Learning and Motivation in the Postsecondary Classroom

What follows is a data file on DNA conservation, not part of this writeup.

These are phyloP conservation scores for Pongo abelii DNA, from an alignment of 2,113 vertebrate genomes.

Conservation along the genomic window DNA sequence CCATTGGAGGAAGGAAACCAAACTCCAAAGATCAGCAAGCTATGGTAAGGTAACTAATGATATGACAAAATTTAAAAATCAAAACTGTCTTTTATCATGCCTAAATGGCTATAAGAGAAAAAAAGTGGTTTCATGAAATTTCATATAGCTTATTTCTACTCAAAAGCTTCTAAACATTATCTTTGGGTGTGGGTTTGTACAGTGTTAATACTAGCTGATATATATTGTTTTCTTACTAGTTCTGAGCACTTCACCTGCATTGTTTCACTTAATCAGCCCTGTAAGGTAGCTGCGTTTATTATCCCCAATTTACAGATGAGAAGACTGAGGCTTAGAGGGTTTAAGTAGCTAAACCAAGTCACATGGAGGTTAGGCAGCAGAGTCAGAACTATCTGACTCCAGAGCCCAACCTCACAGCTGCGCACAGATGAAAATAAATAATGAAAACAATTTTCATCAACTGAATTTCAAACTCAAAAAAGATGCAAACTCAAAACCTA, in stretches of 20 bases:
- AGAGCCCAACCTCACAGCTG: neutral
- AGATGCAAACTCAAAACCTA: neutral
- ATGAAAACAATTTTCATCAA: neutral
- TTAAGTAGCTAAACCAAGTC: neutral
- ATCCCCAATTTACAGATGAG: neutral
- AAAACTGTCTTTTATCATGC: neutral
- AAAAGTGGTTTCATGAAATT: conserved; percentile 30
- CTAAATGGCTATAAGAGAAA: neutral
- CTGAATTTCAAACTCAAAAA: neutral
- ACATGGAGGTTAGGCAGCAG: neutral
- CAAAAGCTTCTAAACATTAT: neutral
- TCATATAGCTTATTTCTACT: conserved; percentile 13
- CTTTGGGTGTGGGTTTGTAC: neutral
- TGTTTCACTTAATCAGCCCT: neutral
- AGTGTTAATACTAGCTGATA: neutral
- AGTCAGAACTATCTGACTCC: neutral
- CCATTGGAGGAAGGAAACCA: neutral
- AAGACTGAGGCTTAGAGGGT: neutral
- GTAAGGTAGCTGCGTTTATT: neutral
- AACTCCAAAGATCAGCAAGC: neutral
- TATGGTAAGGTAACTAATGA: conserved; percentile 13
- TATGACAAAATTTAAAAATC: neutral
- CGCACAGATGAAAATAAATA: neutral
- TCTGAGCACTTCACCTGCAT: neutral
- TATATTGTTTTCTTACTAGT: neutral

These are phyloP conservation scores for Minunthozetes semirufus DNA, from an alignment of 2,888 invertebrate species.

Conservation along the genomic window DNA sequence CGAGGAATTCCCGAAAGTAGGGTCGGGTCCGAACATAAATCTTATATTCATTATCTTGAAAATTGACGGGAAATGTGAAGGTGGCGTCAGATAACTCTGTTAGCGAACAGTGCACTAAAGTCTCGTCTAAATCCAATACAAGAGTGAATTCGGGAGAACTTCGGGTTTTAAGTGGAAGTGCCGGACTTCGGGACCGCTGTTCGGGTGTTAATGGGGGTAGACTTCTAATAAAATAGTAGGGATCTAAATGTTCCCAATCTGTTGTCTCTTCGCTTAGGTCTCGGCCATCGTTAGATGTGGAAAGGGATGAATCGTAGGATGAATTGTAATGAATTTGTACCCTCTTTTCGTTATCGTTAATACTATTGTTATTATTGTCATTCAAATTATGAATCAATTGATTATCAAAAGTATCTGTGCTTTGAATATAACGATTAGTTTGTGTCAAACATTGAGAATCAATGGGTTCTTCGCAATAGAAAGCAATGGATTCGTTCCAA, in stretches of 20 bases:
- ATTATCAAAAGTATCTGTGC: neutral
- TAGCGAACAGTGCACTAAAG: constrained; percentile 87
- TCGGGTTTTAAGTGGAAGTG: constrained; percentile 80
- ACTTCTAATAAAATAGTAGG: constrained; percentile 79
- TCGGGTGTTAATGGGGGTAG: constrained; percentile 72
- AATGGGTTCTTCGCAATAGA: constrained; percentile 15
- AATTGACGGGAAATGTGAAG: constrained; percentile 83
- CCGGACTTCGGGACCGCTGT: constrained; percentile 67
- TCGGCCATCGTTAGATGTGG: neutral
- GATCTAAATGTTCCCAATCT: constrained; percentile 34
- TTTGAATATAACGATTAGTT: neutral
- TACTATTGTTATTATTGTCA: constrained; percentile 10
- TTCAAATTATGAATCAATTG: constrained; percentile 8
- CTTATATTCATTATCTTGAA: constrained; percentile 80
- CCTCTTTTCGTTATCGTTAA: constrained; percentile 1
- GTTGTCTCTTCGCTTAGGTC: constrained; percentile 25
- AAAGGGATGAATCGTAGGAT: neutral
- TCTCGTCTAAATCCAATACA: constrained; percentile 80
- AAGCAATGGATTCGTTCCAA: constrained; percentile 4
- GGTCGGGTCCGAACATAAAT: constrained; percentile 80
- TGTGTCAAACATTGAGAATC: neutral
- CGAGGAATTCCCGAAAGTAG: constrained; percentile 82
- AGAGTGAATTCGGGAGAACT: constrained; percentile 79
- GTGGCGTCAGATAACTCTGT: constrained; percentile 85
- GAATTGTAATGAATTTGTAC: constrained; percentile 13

While the annals of educational psychology and scholarship of learning theory are vast, this book distills the most important material that the higher education faculty need, translating it into clear language, and rendering from it examples that can be readily applied in the college classroom. Understanding theory can enrich one's own teaching by increasing efficiency and effectiveness of both the instructor and the student, promoting creativity, encouraging self-reflection and professional development, and advancing classroom research. Finally, a good grounding in theory can help faculty navigate when a student is having difficulty. This clearly written book outlines the learning theories: cognitive, concept learning, social learning, and constructivist, as well as the motivation theories: expectancy value, attribution, achievement goal orientation, and self-determination. It then delves deeper into each one, showing how to develop rich, meaningful instruction so that students master basic information and move into deeper levels of learning.